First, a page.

What is most disappointing about this movie, however, is that it could have been so much more. With characters as beloved as the five girls from the light music club, having them feature in an actual story of sorts wouldn’t be too much of a stretch. What if the girls had to compete against a bunch of other bands in order to win a chance to perform at Hyde Park? Or what would happen if they accidentally ended up in Scotland (Thanks, Yui!) and had to hurry over to London in order to make it in time for a gig? Aside from its bigger budget, the K-ON! movie is essentially more a very, very long episode of the TV series than that it is a film in its own right. Just like the girls themselves decide they feel better with playing something like they haveve always played, rather than trying to write something larger-than-life for their graduation, Kyoto Animation decided to leave ambition for what it is and make something like they have always made.
Then is the movie not worth the effort? It absolutely is. As with the original series, the K-On! film manages to set itself apart from its many copycats with its fun characters. Sure, Yui is still frustratingly intellectually limited and some of the jokes are getting really old, but it has been well established before that interactions between these characters just work. Ritsu and Yui’s little drama performances, Mio’s bad luck, Mugi’s enigmatic joie-de-vivre and Azusa’s desperate attempts to stay above it all are all present and the constant shifting between joker, target and straight man sees some great moments thanks to the stellar voice acting. Especially Aki Toyosaki gets to bring out her entire arsenal of wackiest parody voices as Yui imitates every stereotypical layer of British society over the course of the movie. As always, the many songs featured, both old and new, are catchy as heck and the ending sequence is another stylistic hipster masterpiece in vein of “Don’t Say Lazy” and “Listen”. Kyoto Animation knows its strengths.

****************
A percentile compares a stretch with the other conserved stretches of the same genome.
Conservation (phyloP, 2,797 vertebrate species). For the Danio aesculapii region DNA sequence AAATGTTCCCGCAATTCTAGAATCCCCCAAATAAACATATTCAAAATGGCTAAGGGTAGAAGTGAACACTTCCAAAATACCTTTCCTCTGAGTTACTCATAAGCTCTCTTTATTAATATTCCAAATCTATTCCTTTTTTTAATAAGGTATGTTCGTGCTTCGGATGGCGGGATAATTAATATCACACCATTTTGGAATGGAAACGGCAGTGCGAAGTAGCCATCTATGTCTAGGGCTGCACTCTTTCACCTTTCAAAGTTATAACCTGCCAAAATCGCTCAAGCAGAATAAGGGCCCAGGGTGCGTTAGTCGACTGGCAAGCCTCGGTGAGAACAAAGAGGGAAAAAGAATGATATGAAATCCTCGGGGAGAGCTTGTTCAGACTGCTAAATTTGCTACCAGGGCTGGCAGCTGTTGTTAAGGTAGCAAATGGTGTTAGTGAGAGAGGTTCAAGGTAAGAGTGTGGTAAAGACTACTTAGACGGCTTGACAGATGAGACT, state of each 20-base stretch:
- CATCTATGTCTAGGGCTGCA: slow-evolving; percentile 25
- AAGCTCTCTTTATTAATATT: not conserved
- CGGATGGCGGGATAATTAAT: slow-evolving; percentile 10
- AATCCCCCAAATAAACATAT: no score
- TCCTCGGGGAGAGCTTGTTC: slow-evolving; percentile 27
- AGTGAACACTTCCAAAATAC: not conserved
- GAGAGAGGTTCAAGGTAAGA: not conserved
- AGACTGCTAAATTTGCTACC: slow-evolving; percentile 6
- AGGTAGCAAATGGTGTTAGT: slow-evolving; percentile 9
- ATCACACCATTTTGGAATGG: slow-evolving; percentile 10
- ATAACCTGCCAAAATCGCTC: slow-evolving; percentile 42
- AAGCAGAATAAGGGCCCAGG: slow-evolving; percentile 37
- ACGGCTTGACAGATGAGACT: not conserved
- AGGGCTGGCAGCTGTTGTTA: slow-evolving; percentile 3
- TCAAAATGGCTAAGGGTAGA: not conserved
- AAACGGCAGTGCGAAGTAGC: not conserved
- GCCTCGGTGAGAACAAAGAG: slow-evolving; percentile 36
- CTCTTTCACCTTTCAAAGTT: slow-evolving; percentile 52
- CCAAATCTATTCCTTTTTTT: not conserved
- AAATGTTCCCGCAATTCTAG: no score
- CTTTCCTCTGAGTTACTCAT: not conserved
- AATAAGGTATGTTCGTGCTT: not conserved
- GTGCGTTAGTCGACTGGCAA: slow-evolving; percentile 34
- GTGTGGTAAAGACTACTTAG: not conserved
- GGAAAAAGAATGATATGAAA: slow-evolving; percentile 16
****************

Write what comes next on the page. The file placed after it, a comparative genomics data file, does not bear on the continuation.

In the end, the K-ON! movie is a seemingly endless anti-blockbuster without a drip of ambition and a schooling in patience and tolerance, but most of all a perfect summary spanning After School Tea Time’s entire career, from the most nerve-wreckingly boring to the most heatwarmingly adorable. The value is definitely there, but you will have to accept the joyride over your entire emotional spectrum that comes with it, in order to enjoy what it has to offer. So a K-ON! movie that is perfect for those who loved K-ON! and absolute torture for those who hated it? Who would have seen that coming?